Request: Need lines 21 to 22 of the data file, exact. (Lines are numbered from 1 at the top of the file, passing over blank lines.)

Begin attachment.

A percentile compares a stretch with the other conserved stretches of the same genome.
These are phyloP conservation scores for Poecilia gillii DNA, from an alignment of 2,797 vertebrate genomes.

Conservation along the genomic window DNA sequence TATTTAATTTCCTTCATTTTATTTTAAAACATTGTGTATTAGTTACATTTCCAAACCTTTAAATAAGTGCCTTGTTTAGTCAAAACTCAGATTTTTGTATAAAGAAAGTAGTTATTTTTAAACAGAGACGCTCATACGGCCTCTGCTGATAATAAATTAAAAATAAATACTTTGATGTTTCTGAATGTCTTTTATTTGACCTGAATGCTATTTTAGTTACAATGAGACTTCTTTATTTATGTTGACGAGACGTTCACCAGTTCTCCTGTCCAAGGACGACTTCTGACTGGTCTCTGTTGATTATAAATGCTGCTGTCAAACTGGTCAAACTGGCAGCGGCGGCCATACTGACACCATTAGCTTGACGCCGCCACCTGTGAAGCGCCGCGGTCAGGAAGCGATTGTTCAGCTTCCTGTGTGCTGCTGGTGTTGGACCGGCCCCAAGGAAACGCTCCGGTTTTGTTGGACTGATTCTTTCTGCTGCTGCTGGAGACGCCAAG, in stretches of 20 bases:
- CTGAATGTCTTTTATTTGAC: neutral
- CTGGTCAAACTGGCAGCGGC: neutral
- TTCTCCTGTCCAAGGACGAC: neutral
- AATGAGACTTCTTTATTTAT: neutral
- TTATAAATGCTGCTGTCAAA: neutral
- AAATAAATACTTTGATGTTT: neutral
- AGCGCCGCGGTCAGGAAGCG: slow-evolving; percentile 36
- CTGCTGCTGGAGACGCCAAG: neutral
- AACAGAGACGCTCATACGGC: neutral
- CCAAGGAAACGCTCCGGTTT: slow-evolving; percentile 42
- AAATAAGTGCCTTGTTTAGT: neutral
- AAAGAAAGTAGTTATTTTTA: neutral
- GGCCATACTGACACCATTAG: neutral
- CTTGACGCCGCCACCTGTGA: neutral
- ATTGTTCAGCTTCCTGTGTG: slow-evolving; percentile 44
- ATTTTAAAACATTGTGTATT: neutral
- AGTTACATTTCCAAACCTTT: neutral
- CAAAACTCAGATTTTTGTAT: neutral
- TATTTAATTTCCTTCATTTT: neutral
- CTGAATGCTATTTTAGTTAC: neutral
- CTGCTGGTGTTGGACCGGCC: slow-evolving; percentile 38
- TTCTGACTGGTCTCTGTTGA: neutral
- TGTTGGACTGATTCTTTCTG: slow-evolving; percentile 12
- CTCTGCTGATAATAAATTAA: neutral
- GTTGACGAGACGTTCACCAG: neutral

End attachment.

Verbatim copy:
- CAAAACTCAGATTTTTGTAT: neutral
- TATTTAATTTCCTTCATTTT: neutral